In 1926 Parry Thomas rode his famously known car 'Babs' along the Pendine beaches and broke the world record of 152.33 mph by Henry Seagrave with his run of 169.30 mph. In January 1927 he achieved a top speed of 174.883 mph.
There was furious competition to break Parry-Thomas's world record and in March 1927 he returned to the Pendine shores to raise and protect his record. However, John was ill with flu and on his timed run the car skidded, rolled several times and then slewed round to face the sea. Parry-Thomas did not survive the crash.
From the biography written by John Godfrey Parry Thomas's great-nephew, there was a great sense of pride and ambition in Parry Thomas which helped him to become the two time land speed world record breaker. Such shrewd talent and ambition was seen during his school days where he is said to have raffled his sixpence-a-week pocket money at a penny a chance to as many takers as he could find!
The Old Oswestrian Society is extremely proud to call Sigi Faith an Old Oswestrian.
Born Siegfried Samuel Feitlowitz in Hamburg in 1928, Sigi had arrived in England on the Kindertransport in 1938 and was sent to Oswestry in 1939 where he was welcomed at Oswestry School by the headmaster Ralph Williamson. From this start, Sigi progressed, leaving school in 1945, having been Head Boy, to work for an accountancy firm and qualify as an accountant. Sigi moved to London and worked with his father (who had sheltered in Shanghai during the war) exporting textiles. In 1964 he opened his first shoe shop and Faith Shoes went on to become a national brand. Sigi sadly passed away following failing health aged 82 in 2010.
Sigi always regarded himself as extremely fortunate in the way his life turned out from such a difficult start and retained a fondness for the school where he had arrived in such a parlous state. Sigi regularly attended Old Oswestrian events; many classmates from over 60 years ago were among his best friends and he was still returning to the area to meet up with them until his ill health prevented him from travelling.
Strong supporters of the school, Sigi and his wife Terry often returned to Oswestry. In March 2006, Sigi opened the new Holbache Sixth Form boarding house when he recalled "I had a fantastic education here. It was secure and happy. Anyone who goes to this school is very lucky. I am enormously indebted to Oswestry."
Sigi Faith's dedication to the school was clear when he gave a talk to some of the sixth form pupils in 2007. He came to talk about his experiences as one of the Kindertransport children who escaped from Nazi Germany in 1938. His parents sent him away from Hamburg by train to safety in England when he was just 10 years old. He came to Oswestry via a Butlins holiday camp in Lowestoft and Colchester Isolation Hospital where he was looked after while suffering from scarlet fever.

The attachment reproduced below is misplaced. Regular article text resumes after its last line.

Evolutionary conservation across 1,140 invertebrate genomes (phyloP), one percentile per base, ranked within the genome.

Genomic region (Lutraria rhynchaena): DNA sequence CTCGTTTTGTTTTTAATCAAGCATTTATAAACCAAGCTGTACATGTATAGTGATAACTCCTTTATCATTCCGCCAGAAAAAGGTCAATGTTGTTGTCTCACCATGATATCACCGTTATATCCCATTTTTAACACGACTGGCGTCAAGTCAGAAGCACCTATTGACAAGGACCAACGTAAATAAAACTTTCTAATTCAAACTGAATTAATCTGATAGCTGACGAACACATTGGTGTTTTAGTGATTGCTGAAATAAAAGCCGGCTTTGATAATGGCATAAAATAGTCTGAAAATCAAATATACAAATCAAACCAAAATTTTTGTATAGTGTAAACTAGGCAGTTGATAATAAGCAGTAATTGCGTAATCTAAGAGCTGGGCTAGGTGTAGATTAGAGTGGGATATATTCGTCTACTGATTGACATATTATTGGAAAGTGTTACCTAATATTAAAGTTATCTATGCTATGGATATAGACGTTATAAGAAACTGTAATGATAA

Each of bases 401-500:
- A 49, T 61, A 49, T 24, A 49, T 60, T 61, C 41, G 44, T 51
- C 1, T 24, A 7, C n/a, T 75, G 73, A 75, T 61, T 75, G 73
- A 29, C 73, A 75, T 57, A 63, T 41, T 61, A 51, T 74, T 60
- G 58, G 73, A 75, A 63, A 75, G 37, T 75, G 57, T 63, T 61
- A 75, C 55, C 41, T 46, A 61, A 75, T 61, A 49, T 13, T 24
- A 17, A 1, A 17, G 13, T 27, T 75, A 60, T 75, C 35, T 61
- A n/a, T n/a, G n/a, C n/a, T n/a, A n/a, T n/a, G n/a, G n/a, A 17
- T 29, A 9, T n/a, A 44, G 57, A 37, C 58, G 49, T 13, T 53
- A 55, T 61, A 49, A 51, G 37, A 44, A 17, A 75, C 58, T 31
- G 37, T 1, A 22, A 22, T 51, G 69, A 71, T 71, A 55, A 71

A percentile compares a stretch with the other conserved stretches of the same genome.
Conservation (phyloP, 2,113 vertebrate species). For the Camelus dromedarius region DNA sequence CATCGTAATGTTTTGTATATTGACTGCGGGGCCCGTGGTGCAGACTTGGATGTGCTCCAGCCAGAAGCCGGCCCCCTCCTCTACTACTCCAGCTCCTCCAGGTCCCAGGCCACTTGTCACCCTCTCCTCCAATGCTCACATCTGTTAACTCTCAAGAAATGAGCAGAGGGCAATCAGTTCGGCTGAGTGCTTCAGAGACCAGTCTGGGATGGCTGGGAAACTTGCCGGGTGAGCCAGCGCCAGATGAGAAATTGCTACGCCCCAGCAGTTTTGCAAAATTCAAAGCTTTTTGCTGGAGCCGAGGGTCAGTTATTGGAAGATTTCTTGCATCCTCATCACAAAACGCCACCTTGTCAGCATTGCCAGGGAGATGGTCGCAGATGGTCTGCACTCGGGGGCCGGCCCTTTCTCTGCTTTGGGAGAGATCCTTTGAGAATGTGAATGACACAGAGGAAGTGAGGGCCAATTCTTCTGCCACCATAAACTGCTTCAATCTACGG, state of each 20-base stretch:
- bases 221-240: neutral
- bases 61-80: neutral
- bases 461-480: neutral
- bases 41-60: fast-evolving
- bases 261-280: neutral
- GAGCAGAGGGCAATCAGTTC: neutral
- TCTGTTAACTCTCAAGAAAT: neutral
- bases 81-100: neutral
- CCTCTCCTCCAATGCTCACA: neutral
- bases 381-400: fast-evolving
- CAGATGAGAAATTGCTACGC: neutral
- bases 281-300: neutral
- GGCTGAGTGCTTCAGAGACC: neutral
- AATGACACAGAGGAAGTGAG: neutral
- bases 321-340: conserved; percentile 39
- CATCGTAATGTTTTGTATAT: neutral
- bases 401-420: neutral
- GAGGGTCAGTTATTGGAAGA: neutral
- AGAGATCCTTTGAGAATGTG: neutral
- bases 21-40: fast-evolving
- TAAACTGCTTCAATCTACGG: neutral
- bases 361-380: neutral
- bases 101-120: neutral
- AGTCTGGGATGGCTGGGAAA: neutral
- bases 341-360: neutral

In September 1939 he arrived in Oswestry and stayed as a boarder at the school throughout the war. He described how he immediately felt at home and was welcomed by all the other boys despite not speaking any English. Sigi told us that it was such a contrast from his time in Germany where after Hitler came to power his family didn't have anything to do with non-Jews but in Oswestry his Jewishness was never an issue. He even became Head Boy and has remained close friends with his schoolmates to this day. The current sixth form were studying Anti-Semitism in Germany and it was interesting for them to be able to meet and talk to someone who had suffered first hand under the Nazi regime. Sigi described the fear felt by the Jewish community and the methods by which Hitler came to hold such influence over Germany. He said that he didn't feel any bitterness towards the German people but felt puzzled how the rest of the world had allowed the Holocaust to happen. Luckily Sigi's story had a very happy ending as he was reunited with his parents after the war and then went on to have an extremely successful business career.
He happily answered a wide range of questions from the group and all agreed that he was a very charming, engaging and interesting speaker. We are delighted that he came to see us and would like to thank him for making the time to come back to his old school once again.
Sigi and Terry also sponsored the first Peter Edwards Art Award which was held so successfully and also the naming of the Library as the Sigi Faith Learning Resource Centre.
Other Notable OOs
If there are other Old Oswestrians (from 1407 to the present day) you would like to see on this page please let Rachel Bowd know.
- Rev Thomas Bray DD (founder of the Society for the Propagation of the Gospel). OO 1660s
- Edward Lhuyd (botanist, linguist, geographer and antiquary) OO, pupil and School master, 1670s.
- Bishop Humphrey Humphreys (translated the Bible into Welsh) OO 1660s/70s
- Col. Frederick Gustavus Burnaby (famous army officer, adventurer, journalist, balloonist) OO 1850s
- The Rev Canon William Archibald Spooner DD. 1950s (Warner of New College, Oxford, of ‘Spoonerism' notoriety) OO 1850s.
- Sir Charles Moses (general manager of the Australian Broadcasting Commission for thirty years). OO 1910s
- Ivor Roberts-Jones CBE RA OO 1920s. (sculptor and portraitist whose most famous works is, perhaps, the definitive statue of Sir Winston Churchill in London’s Parliament Square). His"The Borderland Farmer" still stands in Oswestry town centre to this day.